MINNEAPOLIS - The Battle for Paul Bunyan's Axe has always been a chippy game, with tensions high on both sides. Saturday night's game in Minneapolis was no different, as the No. 19 Wisconsin Badgers ground their way to a 20-7 win over the No. 25 Minnesota Golden Gophers.
It was the tenth-straight win for the Badgers over the Gophers, who last won Paul Bunyan's Axe in 2003 on a game-winning field goal when the Gophers still played across the river in the Metrodome. And after the Badgers ran out the clock and sprinted to their sideline to celebrate with the Axe, tempers flared again when the UW players ran to the goal post in front of Minnesota's student section to "chop" it down.
Several Minnesota players were still on the field near the endzone, and didn't let the Badgers surround the goalpost. Words were exchanged between the two sides, and Wisconsin head coach Gary Andersen attempted to intervene before being stopped by a police officer.
"That's the first time I've been around that. I don't think you deserve to get pushed out of the way. It's not right," Andersen said. "The kids in my opinion were not out of control. We don't want to get into those situations, but you're supposed to carry yourself like an adult in those scenarios and I don't want somebody pointing a finger in my face when it's supposedly their job to protect the kids and be the security for the stadium."
Other UW players said they could understand why the Gophers didn't want to let the Badgers "chop" down one of their goal posts, with Gopher quarterback Philip Nelson saying "it's a pride thing" when asked why he and his teammates stood near the goal post to prevent the Badgers from celebrating near it.
"We were trying to wait for them to leave because they were singing their school song and stuff," Beau Allen said after the game. "We went to go chop it down but never got it done. It's understandable. It's an emotional game. We're at their home turf wanting to chop down their goal posts, I'm sure we'd feel the same way."
But with the Axe heading back to Madison for the tenth-straight season, the Badgers won't have to worry about what it feels like to lose Paul Bunyan's Axe for at least another season.
News and notes:
-- The Badgers have stressed causing turnovers since the start of the season, with defensive coordinator Dave Aranda saying that he'd like the team to force at least three turnovers per game. The Badgers accomplished that feat for the first time this season on Saturday night, recovering three forced fumbles by the Gophers in the game.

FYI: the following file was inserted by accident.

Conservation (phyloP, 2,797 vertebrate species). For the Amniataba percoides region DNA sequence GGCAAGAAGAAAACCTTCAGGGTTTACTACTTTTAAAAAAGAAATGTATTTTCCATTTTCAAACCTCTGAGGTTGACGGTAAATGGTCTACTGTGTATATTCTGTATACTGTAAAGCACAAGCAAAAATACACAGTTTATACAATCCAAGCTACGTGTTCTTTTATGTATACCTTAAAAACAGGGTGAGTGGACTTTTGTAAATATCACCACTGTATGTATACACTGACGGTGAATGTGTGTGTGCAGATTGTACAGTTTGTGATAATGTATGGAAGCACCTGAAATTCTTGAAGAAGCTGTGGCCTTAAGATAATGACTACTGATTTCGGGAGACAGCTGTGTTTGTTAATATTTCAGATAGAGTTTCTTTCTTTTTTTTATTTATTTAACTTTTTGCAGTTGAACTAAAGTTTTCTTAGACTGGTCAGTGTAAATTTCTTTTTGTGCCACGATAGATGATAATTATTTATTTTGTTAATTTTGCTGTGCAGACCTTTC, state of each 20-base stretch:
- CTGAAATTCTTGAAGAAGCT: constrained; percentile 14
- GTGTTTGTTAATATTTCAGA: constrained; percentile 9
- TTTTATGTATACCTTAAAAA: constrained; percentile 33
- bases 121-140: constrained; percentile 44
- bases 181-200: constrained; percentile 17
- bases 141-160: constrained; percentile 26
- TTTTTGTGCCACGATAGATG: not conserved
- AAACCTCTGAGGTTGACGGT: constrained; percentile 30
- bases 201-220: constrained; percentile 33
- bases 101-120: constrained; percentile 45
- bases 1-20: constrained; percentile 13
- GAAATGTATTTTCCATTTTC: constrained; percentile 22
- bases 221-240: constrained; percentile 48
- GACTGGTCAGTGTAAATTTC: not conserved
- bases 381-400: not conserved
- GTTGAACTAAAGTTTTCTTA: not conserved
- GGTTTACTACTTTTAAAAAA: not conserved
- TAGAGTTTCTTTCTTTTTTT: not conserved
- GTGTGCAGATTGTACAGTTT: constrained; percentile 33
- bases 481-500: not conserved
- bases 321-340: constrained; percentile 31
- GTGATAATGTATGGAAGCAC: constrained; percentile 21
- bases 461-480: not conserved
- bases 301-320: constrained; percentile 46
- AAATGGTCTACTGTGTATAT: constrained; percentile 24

-- The Badgers ran a much-criticized fake field goal in the fourth quarter against the Gophers, with punter Drew Meyer throwing a backwards pass to Sam Arneson, who was supposed to find another open receiver down field after the first pass. Meyer said the Badgers have run that play in practice before, but Andersen said he and the coaches might scratch that play moving forward, since Arneson couldn't get the second pass off and Minnesota defensive tackle Ra'Shede Hageman dropped Arneson for a seven-yard loss.
-- Wisconsin quarterback Joel Stave had a rough first half against the Gophers, completing just 6-of-14 passes for 44 yards, with an interception that was returned for Minnesota's only touchdown of the game. But Stave came out on Wisconsin's opening drive of the second half by completing 6-of-6 passes for 68 yards and a touchdown, and Andersen said he was glad to see his quarterback respond so well in the second half.
"It was good to see Joel be able to get that done," Andersen said after the game. "I can't say I was surprised- you make adjustments at halftime to try to take advantage of them … Joel bounces back and seems to bounce back when he's made a mistake and he got smacked around a good couple times today and kept getting back up and making some plays."
Stave finished the game completing 16-of-26 passes for 127 yards and one touchdown to go along with his first half interception. By contrast, Minnesota's Nelson completed just 7-of-23 passes for 83 yards, mixing in 32 rushing yards on nine carries.
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